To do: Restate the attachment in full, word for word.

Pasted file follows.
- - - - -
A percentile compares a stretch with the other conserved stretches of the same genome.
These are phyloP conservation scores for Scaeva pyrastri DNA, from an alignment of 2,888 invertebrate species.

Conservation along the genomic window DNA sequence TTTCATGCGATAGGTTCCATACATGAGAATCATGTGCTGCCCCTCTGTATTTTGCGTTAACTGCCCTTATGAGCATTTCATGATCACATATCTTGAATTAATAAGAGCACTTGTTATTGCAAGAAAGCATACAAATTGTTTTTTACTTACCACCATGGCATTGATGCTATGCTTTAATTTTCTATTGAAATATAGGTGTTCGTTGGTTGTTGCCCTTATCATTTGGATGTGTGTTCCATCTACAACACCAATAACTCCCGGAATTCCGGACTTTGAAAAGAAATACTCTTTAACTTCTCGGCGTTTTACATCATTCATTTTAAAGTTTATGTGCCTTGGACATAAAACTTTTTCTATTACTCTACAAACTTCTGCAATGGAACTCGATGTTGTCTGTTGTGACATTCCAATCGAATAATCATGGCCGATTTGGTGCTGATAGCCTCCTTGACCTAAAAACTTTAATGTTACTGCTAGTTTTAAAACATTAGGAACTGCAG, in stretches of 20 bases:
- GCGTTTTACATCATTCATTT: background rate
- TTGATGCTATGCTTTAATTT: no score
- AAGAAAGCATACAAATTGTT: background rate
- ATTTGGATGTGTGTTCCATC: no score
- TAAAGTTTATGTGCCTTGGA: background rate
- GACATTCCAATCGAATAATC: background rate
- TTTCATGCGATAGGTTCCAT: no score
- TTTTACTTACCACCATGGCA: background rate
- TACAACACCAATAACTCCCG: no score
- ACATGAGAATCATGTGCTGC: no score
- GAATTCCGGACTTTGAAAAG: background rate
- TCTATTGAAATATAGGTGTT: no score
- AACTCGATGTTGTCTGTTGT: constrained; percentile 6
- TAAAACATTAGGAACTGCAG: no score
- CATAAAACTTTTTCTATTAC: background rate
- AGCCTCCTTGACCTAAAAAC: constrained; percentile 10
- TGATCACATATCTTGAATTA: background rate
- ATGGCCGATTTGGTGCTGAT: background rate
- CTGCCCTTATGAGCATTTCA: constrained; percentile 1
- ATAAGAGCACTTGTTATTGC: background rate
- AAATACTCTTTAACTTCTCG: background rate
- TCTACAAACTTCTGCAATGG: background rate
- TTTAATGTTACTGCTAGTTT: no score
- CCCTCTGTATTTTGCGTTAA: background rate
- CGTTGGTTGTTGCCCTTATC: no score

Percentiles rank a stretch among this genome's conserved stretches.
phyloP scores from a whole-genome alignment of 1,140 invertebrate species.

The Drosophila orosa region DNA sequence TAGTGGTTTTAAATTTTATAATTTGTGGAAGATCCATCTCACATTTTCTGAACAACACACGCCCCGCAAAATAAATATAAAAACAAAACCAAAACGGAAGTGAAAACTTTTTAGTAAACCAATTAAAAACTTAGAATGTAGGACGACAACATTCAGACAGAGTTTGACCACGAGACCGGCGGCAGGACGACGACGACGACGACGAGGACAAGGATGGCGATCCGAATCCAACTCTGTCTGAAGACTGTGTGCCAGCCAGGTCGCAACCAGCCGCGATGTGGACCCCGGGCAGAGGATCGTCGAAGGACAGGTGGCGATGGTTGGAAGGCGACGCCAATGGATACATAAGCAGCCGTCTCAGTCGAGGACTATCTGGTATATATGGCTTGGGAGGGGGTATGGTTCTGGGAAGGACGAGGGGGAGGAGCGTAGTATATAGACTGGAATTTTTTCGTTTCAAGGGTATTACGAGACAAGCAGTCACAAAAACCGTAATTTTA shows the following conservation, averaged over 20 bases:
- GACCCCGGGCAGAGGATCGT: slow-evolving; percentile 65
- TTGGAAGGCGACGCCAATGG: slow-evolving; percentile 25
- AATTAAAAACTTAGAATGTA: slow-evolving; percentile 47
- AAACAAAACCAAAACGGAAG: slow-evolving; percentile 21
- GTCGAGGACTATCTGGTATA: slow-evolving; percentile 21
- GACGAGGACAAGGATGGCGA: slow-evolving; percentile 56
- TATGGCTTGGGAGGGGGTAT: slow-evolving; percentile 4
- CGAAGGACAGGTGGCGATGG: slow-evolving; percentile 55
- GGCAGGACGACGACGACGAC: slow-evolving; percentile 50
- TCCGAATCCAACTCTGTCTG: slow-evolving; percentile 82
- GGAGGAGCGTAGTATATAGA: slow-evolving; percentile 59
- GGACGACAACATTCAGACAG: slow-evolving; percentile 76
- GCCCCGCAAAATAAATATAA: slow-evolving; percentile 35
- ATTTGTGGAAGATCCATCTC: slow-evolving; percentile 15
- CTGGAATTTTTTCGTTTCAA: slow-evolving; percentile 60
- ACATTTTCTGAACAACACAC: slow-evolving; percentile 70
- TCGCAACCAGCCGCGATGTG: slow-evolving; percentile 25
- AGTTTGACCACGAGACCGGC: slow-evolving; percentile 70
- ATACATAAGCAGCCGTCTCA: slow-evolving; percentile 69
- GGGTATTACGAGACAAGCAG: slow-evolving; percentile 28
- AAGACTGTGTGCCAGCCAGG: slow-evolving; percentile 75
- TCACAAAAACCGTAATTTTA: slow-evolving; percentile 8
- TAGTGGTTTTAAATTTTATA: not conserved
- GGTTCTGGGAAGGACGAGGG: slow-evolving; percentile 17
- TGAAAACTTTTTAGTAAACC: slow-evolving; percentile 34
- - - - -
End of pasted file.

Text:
A percentile compares a stretch with the other conserved stretches of the same genome.
These are phyloP conservation scores for Scaeva pyrastri DNA, from an alignment of 2,888 invertebrate species.

Conservation along the genomic window DNA sequence TTTCATGCGATAGGTTCCATACATGAGAATCATGTGCTGCCCCTCTGTATTTTGCGTTAACTGCCCTTATGAGCATTTCATGATCACATATCTTGAATTAATAAGAGCACTTGTTATTGCAAGAAAGCATACAAATTGTTTTTTACTTACCACCATGGCATTGATGCTATGCTTTAATTTTCTATTGAAATATAGGTGTTCGTTGGTTGTTGCCCTTATCATTTGGATGTGTGTTCCATCTACAACACCAATAACTCCCGGAATTCCGGACTTTGAAAAGAAATACTCTTTAACTTCTCGGCGTTTTACATCATTCATTTTAAAGTTTATGTGCCTTGGACATAAAACTTTTTCTATTACTCTACAAACTTCTGCAATGGAACTCGATGTTGTCTGTTGTGACATTCCAATCGAATAATCATGGCCGATTTGGTGCTGATAGCCTCCTTGACCTAAAAACTTTAATGTTACTGCTAGTTTTAAAACATTAGGAACTGCAG, in stretches of 20 bases:
- GCGTTTTACATCATTCATTT: background rate
- TTGATGCTATGCTTTAATTT: no score
- AAGAAAGCATACAAATTGTT: background rate
- ATTTGGATGTGTGTTCCATC: no score
- TAAAGTTTATGTGCCTTGGA: background rate
- GACATTCCAATCGAATAATC: background rate
- TTTCATGCGATAGGTTCCAT: no score
- TTTTACTTACCACCATGGCA: background rate
- TACAACACCAATAACTCCCG: no score
- ACATGAGAATCATGTGCTGC: no score
- GAATTCCGGACTTTGAAAAG: background rate
- TCTATTGAAATATAGGTGTT: no score
- AACTCGATGTTGTCTGTTGT: constrained; percentile 6
- TAAAACATTAGGAACTGCAG: no score
- CATAAAACTTTTTCTATTAC: background rate
- AGCCTCCTTGACCTAAAAAC: constrained; percentile 10
- TGATCACATATCTTGAATTA: background rate
- ATGGCCGATTTGGTGCTGAT: background rate
- CTGCCCTTATGAGCATTTCA: constrained; percentile 1
- ATAAGAGCACTTGTTATTGC: background rate
- AAATACTCTTTAACTTCTCG: background rate
- TCTACAAACTTCTGCAATGG: background rate
- TTTAATGTTACTGCTAGTTT: no score
- CCCTCTGTATTTTGCGTTAA: background rate
- CGTTGGTTGTTGCCCTTATC: no score

Percentiles rank a stretch among this genome's conserved stretches.
phyloP scores from a whole-genome alignment of 1,140 invertebrate species.

The Drosophila orosa region DNA sequence TAGTGGTTTTAAATTTTATAATTTGTGGAAGATCCATCTCACATTTTCTGAACAACACACGCCCCGCAAAATAAATATAAAAACAAAACCAAAACGGAAGTGAAAACTTTTTAGTAAACCAATTAAAAACTTAGAATGTAGGACGACAACATTCAGACAGAGTTTGACCACGAGACCGGCGGCAGGACGACGACGACGACGACGAGGACAAGGATGGCGATCCGAATCCAACTCTGTCTGAAGACTGTGTGCCAGCCAGGTCGCAACCAGCCGCGATGTGGACCCCGGGCAGAGGATCGTCGAAGGACAGGTGGCGATGGTTGGAAGGCGACGCCAATGGATACATAAGCAGCCGTCTCAGTCGAGGACTATCTGGTATATATGGCTTGGGAGGGGGTATGGTTCTGGGAAGGACGAGGGGGAGGAGCGTAGTATATAGACTGGAATTTTTTCGTTTCAAGGGTATTACGAGACAAGCAGTCACAAAAACCGTAATTTTA shows the following conservation, averaged over 20 bases:
- GACCCCGGGCAGAGGATCGT: slow-evolving; percentile 65
- TTGGAAGGCGACGCCAATGG: slow-evolving; percentile 25
- AATTAAAAACTTAGAATGTA: slow-evolving; percentile 47
- AAACAAAACCAAAACGGAAG: slow-evolving; percentile 21
- GTCGAGGACTATCTGGTATA: slow-evolving; percentile 21
- GACGAGGACAAGGATGGCGA: slow-evolving; percentile 56
- TATGGCTTGGGAGGGGGTAT: slow-evolving; percentile 4
- CGAAGGACAGGTGGCGATGG: slow-evolving; percentile 55
- GGCAGGACGACGACGACGAC: slow-evolving; percentile 50
- TCCGAATCCAACTCTGTCTG: slow-evolving; percentile 82
- GGAGGAGCGTAGTATATAGA: slow-evolving; percentile 59
- GGACGACAACATTCAGACAG: slow-evolving; percentile 76
- GCCCCGCAAAATAAATATAA: slow-evolving; percentile 35
- ATTTGTGGAAGATCCATCTC: slow-evolving; percentile 15
- CTGGAATTTTTTCGTTTCAA: slow-evolving; percentile 60
- ACATTTTCTGAACAACACAC: slow-evolving; percentile 70
- TCGCAACCAGCCGCGATGTG: slow-evolving; percentile 25
- AGTTTGACCACGAGACCGGC: slow-evolving; percentile 70
- ATACATAAGCAGCCGTCTCA: slow-evolving; percentile 69
- GGGTATTACGAGACAAGCAG: slow-evolving; percentile 28
- AAGACTGTGTGCCAGCCAGG: slow-evolving; percentile 75
- TCACAAAAACCGTAATTTTA: slow-evolving; percentile 8
- TAGTGGTTTTAAATTTTATA: not conserved
- GGTTCTGGGAAGGACGAGGG: slow-evolving; percentile 17
- TGAAAACTTTTTAGTAAACC: slow-evolving; percentile 34